Howard’s Club H: A musical history of BG’s iconic venue

Coming up on a century of influencing the cultural scene in Bowling Green, Howard’s Club H has featured a multi-genre array of musical acts, ranging from blues musicians like Luther Allison to Top 40 heavy hitters like Twenty One Pilots and Fallout Boy in the early aughts. Howard’s is equally recognized as a welcoming place for up-and-coming local bands to cut their teeth, as well as being a business known for its support of philanthropic causes and weekend festivals.

Founded in 1928 as a candy shop— Howard’s Confectionary Store— by Fred H. Howard, Howard’s Club H became a bar once Prohibition was lifted, only to be sold in 1938 when Fred,  its founder, moved to Tarpon Springs, Florida to become that city’s mayor. Throughout changes in ownership over subsequent decades, Howard’s became known as a welcoming stop for musicians. In the late 1960s, blues musicians traveling between Memphis and Chicago made Club H a regular stop.  

“There were some pop bands in the late 70s, but it was in the 80s that a lot of different local bands started playing here, more than only blues music,” says Steve Feehan, booking manager and owner of Howard’s since 2016.  “It had moments that it would return to its blues roots like when Michael Katon— a huge blues guy— played there numerous times and still does. He’s in the Michigan Rock and Roll Hall of Fame and has had a very big career.”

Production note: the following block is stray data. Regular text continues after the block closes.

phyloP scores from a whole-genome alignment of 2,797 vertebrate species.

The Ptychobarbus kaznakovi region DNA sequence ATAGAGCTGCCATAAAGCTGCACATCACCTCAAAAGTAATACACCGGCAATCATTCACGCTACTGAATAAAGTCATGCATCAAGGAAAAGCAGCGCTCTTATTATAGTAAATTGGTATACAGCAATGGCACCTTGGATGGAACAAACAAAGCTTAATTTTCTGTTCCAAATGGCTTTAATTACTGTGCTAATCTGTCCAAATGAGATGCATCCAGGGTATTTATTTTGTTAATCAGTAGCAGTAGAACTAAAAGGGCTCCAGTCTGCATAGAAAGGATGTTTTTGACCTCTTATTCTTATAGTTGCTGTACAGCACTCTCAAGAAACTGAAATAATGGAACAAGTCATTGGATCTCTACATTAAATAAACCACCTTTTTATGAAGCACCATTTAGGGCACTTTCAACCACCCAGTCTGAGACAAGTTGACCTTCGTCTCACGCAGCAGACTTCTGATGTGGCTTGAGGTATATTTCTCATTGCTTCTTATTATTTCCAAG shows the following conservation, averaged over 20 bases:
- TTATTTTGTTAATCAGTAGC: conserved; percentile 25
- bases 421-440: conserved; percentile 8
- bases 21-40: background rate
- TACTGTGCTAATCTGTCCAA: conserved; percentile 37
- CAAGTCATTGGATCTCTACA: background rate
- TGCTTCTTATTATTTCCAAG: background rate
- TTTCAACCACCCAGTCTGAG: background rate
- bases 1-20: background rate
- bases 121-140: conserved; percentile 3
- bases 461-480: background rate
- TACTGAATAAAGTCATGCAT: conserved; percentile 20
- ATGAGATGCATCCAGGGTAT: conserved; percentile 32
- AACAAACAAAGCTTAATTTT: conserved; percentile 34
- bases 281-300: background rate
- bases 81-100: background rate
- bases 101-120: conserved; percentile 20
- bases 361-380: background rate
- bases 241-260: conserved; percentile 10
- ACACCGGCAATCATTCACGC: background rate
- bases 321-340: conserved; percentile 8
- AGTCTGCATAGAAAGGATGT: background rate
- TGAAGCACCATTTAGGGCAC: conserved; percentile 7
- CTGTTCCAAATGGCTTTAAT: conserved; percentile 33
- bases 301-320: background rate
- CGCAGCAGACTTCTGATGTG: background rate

Full circle
Though Feehan only took ownership of Howard’s a few years ago, his own history with the place goes back to his time playing with the band Mad Hatter when he was 15 years old. “I don’t know why my parents let me do it,” Feehan says. “I just happened to be at a music store messing around on a piano when some guys in that band heard me and asked if I wanted to join.”

Prior to taking ownership of the place, Feehan was working a job where he was unhappy and learned that a friend had purchased Howard’s. Feehan was asked if he was interested in running the place. “I thought about it and decided to take the lead soon after that,” he says. Since then, he’s refurbished the original bar and takes great effort to keep the same down-to-earth vibe Howard’s has always maintained, with graffitied walls and low-key decor.

“Howard’s is all about the live music; it just happens to have a bar,” says Feehan. “We don’t really exist without live music. By far the most rewarding thing for me is doing sound for all the bands every Friday and Saturday, and I play in a band here on Wednesdays. There’s just a good spirit about the place.”

COVID-19 has wreaked havoc with typical operations, but relying on grants and savings, Howard’s has been able to pull through. The pandemic has also made Feehan more aware that incorporating video of performances at Howard’s could be well received with future broadcasts..

A dedication to the venue’s roots with a continued emphasis on bringing in both new and established talents have kept Howard’s as a mainstay over the decades.

“Both the atmosphere and the bands make it so welcoming for people,” says Feehan. “The history of it draws people in. Parents come in with their kids to show them where they used to hang out, and they’re just amazed that very little has changed.”

Howard’s is always open to bands interested in hitting the stage. Contact Feehan at sfeehan@outlook.com or via Facebook.com/HowardsBG.